Greece's biggest power utility Public Power Corporation, one of the assets earmarked for part-privatisation under the country's third bailout, is toiling under 2.6 billion euros of unpaid bills as poverty-stricken Greeks struggle to get by in Greece's eight-year economic crisis. Laura Frykberg reports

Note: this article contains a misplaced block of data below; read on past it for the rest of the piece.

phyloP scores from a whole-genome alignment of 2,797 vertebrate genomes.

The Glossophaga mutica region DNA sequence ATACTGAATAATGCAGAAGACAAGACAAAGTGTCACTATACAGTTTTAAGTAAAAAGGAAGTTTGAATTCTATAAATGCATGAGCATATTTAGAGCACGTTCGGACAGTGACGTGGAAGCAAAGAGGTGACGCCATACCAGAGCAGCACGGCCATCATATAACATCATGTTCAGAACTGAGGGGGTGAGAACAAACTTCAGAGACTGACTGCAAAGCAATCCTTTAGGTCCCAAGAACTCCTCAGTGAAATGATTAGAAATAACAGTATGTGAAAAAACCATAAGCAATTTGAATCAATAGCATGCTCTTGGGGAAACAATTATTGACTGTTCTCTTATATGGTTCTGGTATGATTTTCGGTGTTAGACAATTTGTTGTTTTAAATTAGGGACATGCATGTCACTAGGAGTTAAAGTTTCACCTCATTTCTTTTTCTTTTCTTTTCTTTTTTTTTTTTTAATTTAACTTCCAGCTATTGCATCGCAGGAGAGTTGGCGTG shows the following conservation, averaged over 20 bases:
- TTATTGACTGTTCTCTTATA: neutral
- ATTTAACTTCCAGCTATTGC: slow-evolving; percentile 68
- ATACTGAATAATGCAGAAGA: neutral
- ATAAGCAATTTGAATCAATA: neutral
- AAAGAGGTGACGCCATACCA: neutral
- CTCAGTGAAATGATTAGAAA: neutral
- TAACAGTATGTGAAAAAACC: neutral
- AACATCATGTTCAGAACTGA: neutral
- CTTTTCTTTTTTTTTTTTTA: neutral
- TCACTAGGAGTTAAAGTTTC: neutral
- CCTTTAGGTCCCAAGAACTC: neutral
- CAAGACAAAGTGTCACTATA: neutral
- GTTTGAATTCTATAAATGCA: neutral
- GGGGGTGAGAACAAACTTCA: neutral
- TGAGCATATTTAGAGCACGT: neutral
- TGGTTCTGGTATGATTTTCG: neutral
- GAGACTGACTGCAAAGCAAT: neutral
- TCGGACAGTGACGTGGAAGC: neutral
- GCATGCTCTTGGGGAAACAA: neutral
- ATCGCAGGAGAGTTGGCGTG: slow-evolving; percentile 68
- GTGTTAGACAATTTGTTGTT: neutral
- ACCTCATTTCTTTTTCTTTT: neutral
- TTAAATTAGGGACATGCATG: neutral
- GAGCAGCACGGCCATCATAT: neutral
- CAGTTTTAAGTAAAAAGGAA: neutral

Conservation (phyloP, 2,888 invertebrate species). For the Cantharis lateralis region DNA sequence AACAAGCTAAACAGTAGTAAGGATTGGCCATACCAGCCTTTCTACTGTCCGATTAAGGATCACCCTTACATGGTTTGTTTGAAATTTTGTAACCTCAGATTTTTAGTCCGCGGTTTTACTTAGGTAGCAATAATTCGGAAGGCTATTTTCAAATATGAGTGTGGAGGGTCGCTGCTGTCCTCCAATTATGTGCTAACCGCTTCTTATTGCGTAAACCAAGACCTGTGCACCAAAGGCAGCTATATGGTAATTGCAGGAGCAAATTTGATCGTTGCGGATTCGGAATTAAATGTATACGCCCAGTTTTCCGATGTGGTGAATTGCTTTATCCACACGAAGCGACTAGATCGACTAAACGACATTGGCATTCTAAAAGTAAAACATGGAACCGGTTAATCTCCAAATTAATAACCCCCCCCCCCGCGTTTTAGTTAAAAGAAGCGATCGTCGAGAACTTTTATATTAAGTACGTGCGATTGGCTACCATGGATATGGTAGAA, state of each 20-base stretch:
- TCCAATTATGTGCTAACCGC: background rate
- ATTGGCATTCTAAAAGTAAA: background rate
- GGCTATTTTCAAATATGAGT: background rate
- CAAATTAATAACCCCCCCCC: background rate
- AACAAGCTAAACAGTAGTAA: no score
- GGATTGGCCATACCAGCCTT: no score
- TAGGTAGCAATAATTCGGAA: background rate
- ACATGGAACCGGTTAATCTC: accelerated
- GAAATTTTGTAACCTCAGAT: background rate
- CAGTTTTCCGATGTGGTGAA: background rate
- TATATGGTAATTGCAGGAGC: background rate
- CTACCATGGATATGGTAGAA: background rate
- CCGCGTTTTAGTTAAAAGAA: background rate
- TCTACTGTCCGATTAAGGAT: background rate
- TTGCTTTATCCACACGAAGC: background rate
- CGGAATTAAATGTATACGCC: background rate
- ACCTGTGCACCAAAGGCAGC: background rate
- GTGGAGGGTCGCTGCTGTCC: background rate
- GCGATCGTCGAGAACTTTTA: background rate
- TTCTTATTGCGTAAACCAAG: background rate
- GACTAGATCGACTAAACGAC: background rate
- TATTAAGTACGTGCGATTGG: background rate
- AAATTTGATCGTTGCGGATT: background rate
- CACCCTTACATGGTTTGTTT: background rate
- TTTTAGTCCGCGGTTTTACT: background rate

The Argyros family, is on the frontline of Greece's debt crisis. Austerity in government, has meant austerity at home. (SOUNDBITE) (Greek) GREEK BILL PAYER, KOSTAS ARGYROS SAYING: "We use light bulbs that are five watt or two watt, we are close to going blind. We turn on the water heater for five minutes, so that the bill is not high. We teach our children to adapt to this system - not to ask for things that the other kids have, right now we can't buy it." With a scarcity of work, bills are piling up. And they're not alone. More than 40 percent of Greeks are now behind on their utility bills. Higher than anywhere else in Europe. (SOUNDBITE) (Greek) GREEK BILL PAYER, OLGA ARGYROS SAYING: "When you live off very little money you can't pay the bills, that's the main thing. You can always find something to eat, but you can't pay the bills." Neither can the government. Since 2010 it's had three multi-billion dollar bailouts to stave off bankruptcy. It's next one could be agreed on Friday. In exchange for - more government cuts, including pensions, which many households rely on. Some says it could be worse though. As European lenders are more distracted than usual. (SOUNDBITE) (English) LCG SENIOR ANALYST, JASPER LAWLER, SAYING: "Angela Merkel really won't want Greece flaring up in the headlines as she is running for re-election in Germany." People here in Athens have more immediate concerns though. They're trying to re-finance their bills to Greece's biggest electric power company, PPC. Lenders want it to be partially privatised under the new debt deal But that could be difficult, over the past year, its overdue bills grew by nearly a billion euros to 2.6 billion.